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Help…Why is Configuration Management so Hard to Implement?

Why is Configuration Management so hard to implement and embed in an organization? Over the years I have been involved in various implementations of different aspects of Configuration Management. One thing that stood out was how difficult it is to get buy-in, to get real traction to implement the needed improvements, and to make them stick. This is not just my experience, I have heard this from many Configuration Management professionals. These people are passionate, have grit and perseverance to keep trying to move the needle in the right direction. And it is worth it!

Any change is hard, we the human species tend to avoid change if we can. Most of us tend to stay in our comfort zone rather than be confronted with uncertainty. Even if that uncertainty will lead us to a better place. In my post Doing the Right Thing I refer to the finite and infinite mindsets and the fact that you need a true cause for people to rally behind.

With Configuration Management, it is more complex.

When you want to improve the capability of mechanical engineering, you only have to get buy-in from mechanical engineers. You start with a few early adopters and start building from there.  But if you want to improve the capability of Configuration Management, you need to get buy-in from an entire organization as you will impact multiple functions across the organization. That means your cause needs to appeal to a lot of different people with different backgrounds before you can start. 

Another challenge is that in many organizations Configuration Management is considered to be part of engineering, or worse it is just an afterthought. However, Configuration Management is not an engineering capability. It is a discipline on its own. It is its own supporting function within an organization like Finance or HR.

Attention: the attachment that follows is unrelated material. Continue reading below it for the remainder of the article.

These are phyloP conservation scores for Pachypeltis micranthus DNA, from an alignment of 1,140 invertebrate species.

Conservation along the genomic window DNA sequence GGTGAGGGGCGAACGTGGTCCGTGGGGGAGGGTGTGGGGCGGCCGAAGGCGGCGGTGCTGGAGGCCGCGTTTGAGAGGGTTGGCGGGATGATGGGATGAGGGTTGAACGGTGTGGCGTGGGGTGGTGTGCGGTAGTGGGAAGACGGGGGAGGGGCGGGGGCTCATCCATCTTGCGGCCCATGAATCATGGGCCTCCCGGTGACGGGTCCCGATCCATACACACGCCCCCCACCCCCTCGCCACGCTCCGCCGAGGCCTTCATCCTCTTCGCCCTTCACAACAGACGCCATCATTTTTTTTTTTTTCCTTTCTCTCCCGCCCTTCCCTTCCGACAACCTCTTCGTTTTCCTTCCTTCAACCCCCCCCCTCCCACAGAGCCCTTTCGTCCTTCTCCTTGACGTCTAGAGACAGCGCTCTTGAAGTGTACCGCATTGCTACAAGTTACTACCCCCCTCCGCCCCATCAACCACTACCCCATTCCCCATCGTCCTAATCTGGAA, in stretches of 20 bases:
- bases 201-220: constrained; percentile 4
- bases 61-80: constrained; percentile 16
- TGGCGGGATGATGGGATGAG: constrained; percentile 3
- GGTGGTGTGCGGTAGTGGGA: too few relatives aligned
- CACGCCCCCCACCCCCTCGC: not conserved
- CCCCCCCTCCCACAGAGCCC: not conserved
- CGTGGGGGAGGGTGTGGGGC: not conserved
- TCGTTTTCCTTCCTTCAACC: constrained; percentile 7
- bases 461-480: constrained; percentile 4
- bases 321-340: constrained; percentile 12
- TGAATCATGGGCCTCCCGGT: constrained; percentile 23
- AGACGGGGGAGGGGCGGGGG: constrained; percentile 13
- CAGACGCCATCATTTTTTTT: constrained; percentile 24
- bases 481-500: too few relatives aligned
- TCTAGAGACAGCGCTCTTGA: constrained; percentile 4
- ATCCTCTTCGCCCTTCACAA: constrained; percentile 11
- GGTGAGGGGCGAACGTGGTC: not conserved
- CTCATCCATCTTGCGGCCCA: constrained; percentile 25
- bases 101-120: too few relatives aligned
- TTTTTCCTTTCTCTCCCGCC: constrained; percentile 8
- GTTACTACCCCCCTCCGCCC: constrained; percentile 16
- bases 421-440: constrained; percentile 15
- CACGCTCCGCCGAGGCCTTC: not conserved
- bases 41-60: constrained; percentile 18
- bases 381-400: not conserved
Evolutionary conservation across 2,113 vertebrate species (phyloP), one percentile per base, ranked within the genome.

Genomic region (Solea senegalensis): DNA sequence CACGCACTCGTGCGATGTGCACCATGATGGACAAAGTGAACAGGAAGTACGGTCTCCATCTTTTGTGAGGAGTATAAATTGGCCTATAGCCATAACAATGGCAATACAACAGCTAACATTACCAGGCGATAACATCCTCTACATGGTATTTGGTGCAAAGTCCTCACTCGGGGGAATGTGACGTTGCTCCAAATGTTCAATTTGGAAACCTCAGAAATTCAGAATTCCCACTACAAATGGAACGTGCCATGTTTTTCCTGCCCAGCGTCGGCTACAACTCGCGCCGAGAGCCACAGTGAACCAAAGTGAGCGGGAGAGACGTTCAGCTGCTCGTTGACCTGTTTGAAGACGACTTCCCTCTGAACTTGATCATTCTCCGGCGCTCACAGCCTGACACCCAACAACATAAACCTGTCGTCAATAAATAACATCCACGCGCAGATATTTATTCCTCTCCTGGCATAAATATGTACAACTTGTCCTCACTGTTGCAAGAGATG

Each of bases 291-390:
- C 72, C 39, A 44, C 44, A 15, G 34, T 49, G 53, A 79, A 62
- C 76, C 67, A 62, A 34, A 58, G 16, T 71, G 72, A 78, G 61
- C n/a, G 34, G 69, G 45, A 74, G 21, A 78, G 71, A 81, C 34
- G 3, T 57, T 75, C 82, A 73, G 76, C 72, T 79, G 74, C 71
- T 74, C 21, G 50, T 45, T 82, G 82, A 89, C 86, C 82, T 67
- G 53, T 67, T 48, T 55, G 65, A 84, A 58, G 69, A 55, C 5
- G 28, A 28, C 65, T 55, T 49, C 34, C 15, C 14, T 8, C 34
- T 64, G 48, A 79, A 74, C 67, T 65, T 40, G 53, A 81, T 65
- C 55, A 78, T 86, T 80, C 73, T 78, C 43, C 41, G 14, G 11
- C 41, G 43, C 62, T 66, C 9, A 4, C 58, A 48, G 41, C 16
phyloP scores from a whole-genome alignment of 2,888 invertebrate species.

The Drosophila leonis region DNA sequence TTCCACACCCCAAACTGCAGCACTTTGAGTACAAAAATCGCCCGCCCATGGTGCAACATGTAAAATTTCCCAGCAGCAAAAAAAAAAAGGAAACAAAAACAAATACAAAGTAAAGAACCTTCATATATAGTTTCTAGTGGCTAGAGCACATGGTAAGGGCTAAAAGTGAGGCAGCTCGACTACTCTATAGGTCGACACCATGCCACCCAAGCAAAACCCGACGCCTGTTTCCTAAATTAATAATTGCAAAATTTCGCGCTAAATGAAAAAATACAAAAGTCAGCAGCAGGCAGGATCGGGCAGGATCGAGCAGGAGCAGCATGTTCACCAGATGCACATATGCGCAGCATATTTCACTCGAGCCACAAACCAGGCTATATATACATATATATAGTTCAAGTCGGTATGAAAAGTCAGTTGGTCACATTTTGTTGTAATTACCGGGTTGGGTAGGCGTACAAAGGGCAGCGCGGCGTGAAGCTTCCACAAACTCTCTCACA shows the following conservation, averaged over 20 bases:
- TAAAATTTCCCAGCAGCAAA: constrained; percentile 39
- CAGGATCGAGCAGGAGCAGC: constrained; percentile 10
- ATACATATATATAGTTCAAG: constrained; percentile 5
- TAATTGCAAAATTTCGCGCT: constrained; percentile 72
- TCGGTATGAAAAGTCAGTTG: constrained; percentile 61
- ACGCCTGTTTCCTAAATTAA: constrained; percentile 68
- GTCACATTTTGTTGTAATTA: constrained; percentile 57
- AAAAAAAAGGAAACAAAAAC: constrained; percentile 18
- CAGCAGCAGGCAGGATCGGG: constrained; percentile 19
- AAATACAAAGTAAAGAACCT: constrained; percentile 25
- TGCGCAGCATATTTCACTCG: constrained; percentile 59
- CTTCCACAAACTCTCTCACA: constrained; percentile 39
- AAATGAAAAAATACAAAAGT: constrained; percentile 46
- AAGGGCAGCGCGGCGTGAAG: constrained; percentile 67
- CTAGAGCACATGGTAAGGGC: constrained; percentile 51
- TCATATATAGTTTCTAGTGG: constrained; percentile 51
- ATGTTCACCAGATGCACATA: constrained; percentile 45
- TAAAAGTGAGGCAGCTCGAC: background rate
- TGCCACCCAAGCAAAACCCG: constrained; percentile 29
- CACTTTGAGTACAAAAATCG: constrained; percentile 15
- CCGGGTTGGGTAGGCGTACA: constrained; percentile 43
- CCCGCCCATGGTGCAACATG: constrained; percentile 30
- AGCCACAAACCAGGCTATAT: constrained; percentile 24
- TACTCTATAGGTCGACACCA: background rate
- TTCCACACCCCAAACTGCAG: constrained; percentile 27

There are extensive standards that describe Configuration Management like SAE-EAI-649C or CM2, which is now available to everyone as a book. And while billions of Dollars/Euros are spent on recalls and quality escapes every year, there does not seem to be a natural inclination to improve the capability of CM to a level that ensures that information can be trusted. 

“It’s the ability to trust what you’re eating is good it’s the ability to know when you start your vehicle in the morning and you get on the road your brakes are going to work it’s the ability to know when you board a plane that it’s gonna stay in the sky that’s why these things are so important to me”

Configuration Management is the ability to trust:

The value of Configuration Management

The real value of an organization does not lie in the individual functions but in its ability to connect the dots across all functions and to do this well Configuration Management is a must. Configuration Management is the needle and thread that connects all the different functions and all the different data elements in a way that we can TRUST! That is what the Configuration Management professional tries to achieve. 

My challenge to the community for 2024

How can we help each other to elevate the position of Configuration Management? Feel free to reach out to me directly or leave a comment. 

Header Photo (cropped) by Markus Spiske on Unsplash 

2 thoughts on “Help…Why is Configuration Management so Hard to Implement?”

  1. Hello Martijn. Thanks for this holistic explanation. Configuration Management is a subject that its impact and worth become tangible over time for those who does not know its scope at the beginning. From my point of view, there are so many overlapping processes in companies that are expected to be deployed in line with the new trends or different function needs, due to this situation, employees resist every new process and they are overwhelmed. Maybe we could start minimalism in processes as well that enable to simplify the entire picture…

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